Presentation on theme: "Anti-Money Laundering and OFAC Compliance for Transfer Agents SSA Annual Conference July 25, 2008."— Presentation transcript:
Anti-Money Laundering and OFAC Compliance for Transfer Agents SSA Annual Conference July 25, 2008
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Three Types of Transfer Agents in AML Examinations Bank-registered transfer agents: transfer agents that register with bank ARAs are considered subsidiaries of financial institutions with BSA/AML requirements (31 USC 5312(a)(2), a “financial institution”) Mutual fund transfer agents: investment companies usually delegate their AML responsibilities to their transfer agents All other transfer agents: no organic AML regulations (i.e., not financial institutions), but still examined under the 1934 Act
Statutory/Regulatory Overview Bank Secrecy Act / USA Patriot Act – general “AML” U.S. Economic and Trade Sanctions Administered by the Office of Foreign Assets Control – “OFAC” FinCEN/IRS Form 8300 Criminal Anti-Money Laundering Laws
BSA – Patriot Act Currency and the Foreign Transactions Reporting Act of 1970 (the “BSA”) and USA PATRIOT Act of 2001 – the foundation of most U.S. anti-money laundering and recordkeeping requirements (31 USC 5311-5355; 31 CFR 103) Requires “financial institutions” (generally banks, broker-dealers, and mutual funds) to create written AML programs designed to: prevent money laundering and terrorist financing keep records of customer accounts and transactions report certain transactions to the government
SEC Examination for AML SEC has delegated authority from Treasury’s Financial Crimes Enforcement Network (FinCEN) to examine BDs and mutual funds for AML (31 C.F.R. 103.56 31 C.F.R. 103.130) Preamble to Fund AML rules permits delegation of day-to-day implementation of fund’s AML program to service providers (e.g., transfer agents)(67 FR 21117 (2002))
General AML Requirements Board Approved Written Policies, Procedures and Controls AML Compliance Officers Independent Review and Testing AML Training Customer Identification Programs (“CIP”) Suspicious Activity Reporting (“SAR”) Due Diligence for US-based Correspondent Accounts, Foreign Correspondent Accounts, and Private Banking Accounts Information Sharing Regulation
Office of Foreign Assets Control - OFAC OFAC, an office within the Treasury Department, administers and enforces economic and trade sanctions based on U.S. foreign policy and national security goals against: targeted foreign countries terrorists international narcotics traffickers those engaged in activities related to the proliferation of weapons of mass destruction Not a Securities Regulator: OFAC cannot mandate compliance and does not examine entities, but works with other regulators (i.e., SEC) in their role of ensuring compliance by financial institutions OFAC may (and will) impose penalties for violations; strict liability for any violation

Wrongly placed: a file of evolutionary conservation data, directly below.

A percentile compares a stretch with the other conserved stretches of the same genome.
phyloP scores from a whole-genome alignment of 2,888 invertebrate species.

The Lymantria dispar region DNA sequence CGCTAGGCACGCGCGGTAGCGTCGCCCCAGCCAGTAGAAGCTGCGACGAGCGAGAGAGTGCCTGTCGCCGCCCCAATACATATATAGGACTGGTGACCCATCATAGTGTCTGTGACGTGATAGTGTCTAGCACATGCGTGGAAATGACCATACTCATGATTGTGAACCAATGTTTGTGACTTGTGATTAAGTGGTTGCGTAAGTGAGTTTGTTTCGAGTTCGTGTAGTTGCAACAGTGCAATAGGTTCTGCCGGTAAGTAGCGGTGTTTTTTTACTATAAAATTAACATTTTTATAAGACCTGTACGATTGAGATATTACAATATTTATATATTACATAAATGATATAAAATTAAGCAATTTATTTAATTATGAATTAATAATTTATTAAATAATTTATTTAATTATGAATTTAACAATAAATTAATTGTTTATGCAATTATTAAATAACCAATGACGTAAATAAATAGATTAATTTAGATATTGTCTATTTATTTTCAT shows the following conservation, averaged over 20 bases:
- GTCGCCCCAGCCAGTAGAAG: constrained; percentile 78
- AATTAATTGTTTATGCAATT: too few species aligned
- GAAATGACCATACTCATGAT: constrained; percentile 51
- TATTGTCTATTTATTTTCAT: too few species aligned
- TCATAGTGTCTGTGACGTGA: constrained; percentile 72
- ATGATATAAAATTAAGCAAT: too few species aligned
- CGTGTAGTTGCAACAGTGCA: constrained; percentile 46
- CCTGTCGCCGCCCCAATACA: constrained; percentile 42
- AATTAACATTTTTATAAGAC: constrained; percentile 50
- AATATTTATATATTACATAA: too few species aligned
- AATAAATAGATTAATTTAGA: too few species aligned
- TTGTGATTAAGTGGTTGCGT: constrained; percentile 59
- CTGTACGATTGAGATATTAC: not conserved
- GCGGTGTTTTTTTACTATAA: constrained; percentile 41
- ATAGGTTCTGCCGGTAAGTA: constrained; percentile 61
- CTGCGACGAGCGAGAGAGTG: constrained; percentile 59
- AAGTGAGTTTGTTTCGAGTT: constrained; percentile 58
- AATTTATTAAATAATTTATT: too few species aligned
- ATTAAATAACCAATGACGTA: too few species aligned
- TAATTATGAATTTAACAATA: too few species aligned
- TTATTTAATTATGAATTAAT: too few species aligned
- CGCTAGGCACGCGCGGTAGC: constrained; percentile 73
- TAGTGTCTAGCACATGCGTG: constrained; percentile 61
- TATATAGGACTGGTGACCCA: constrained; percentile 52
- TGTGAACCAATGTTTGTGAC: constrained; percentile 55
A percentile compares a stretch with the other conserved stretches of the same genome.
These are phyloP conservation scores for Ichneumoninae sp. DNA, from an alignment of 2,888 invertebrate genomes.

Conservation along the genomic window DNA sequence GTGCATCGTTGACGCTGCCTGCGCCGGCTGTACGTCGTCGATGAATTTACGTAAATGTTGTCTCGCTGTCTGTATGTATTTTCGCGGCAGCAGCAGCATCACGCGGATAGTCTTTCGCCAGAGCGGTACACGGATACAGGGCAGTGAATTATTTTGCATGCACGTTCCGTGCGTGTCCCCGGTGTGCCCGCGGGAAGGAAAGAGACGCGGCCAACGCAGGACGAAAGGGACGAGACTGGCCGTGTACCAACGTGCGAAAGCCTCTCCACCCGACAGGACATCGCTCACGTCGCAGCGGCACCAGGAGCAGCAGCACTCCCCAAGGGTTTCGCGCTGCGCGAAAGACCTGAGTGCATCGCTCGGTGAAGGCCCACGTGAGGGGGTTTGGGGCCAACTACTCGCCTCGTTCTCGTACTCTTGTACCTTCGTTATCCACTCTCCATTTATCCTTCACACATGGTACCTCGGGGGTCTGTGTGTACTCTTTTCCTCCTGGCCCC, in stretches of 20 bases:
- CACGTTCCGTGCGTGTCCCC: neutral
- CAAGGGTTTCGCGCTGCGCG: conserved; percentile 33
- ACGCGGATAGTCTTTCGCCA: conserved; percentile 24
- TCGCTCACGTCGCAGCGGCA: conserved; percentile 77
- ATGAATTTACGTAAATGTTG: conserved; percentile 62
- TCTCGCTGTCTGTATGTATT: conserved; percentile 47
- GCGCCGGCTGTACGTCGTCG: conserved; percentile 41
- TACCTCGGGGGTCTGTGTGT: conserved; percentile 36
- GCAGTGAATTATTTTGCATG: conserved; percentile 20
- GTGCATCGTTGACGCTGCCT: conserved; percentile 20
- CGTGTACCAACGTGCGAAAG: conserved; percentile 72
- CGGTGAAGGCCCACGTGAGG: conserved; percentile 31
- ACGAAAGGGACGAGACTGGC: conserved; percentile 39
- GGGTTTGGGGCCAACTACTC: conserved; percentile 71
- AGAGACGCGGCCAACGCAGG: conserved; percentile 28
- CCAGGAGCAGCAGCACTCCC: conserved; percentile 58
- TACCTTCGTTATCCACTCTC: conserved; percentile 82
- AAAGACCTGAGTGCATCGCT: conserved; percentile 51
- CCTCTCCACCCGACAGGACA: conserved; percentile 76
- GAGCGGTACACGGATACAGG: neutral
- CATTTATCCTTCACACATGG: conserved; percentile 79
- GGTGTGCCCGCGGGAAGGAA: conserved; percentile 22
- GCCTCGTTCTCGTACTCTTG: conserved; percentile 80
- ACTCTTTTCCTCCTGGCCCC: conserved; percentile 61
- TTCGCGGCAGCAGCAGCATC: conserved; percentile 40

OFAC Overview Five main underlying statutes in the creation of OFAC top two are Trading with the Enemy Act and International Emergency Economic Powers Act (“IEEPA”) All trade or financial dealings with the following blocked entities are generally prohibited transactions: designated foreign countries specially designated nationals specific blocked persons Who must comply – any individual, regardless of citizenship, who is physically located in the U.S. and American citizens anywhere in the world Penalties: IEEPA civil – maximum $250,000 or twice the value of the transaction of the violation; criminal – maximum $1 million and up to 20 years
OFAC Compliance The OFAC list: OFAC maintains and regularly updates a list of approximately 3,500 SDNs and blocked persons at http://www.treas.gov/ofac http://www.treas.gov/ofac Transfer agent compliance: Monitor transactions to ensure that prohibited transactions are “blocked” – use of software or outside vendor Block required transactions Notify OFAC within ten days of blocking Examinations look to what type of policies are in place regarding OFAC compliance?
FinCEN - IRS Form 8300 Since 1985, Section 60501 of the Internal Revenue Code (26 USC 60501) has required persons engaged in non-financial businesses (non financial institutions) to report receipt of cash or cash equivalent in excess of $10,000 in one transaction, or two or more related transactions, to file Form IRS/FinCEN 8300 within 15 days of receipt of the reportable funds. Aggregation period is one year http://www.irs.gov/pub/irs-pdf/f8300.pdf http://www.irs.gov/pub/irs-pdf/f8300.pdf http://www.irs.gov/pub/irs-pdf/p1544.pdf http://www.irs.gov/pub/irs-pdf/p1544.pdf
Criminal Anti-Money Laundering Laws 18 U.S.C. §§ 1956 and 1957 Unlawful to “knowingly” conduct or attempt to conduct financial transactions with funds “known” to involve the proceeds of specified unlawful activity Unlawful to transfer funds to or from the U.S. from or to a place outside the U.S. “knowing” that the funds involve the proceeds of unlawful activity, and that the transaction is designed to conceal the funds or avoid reporting requirements
Questions? Eric B. Garvey Senior Counsel (215) 861-9329 email@example.com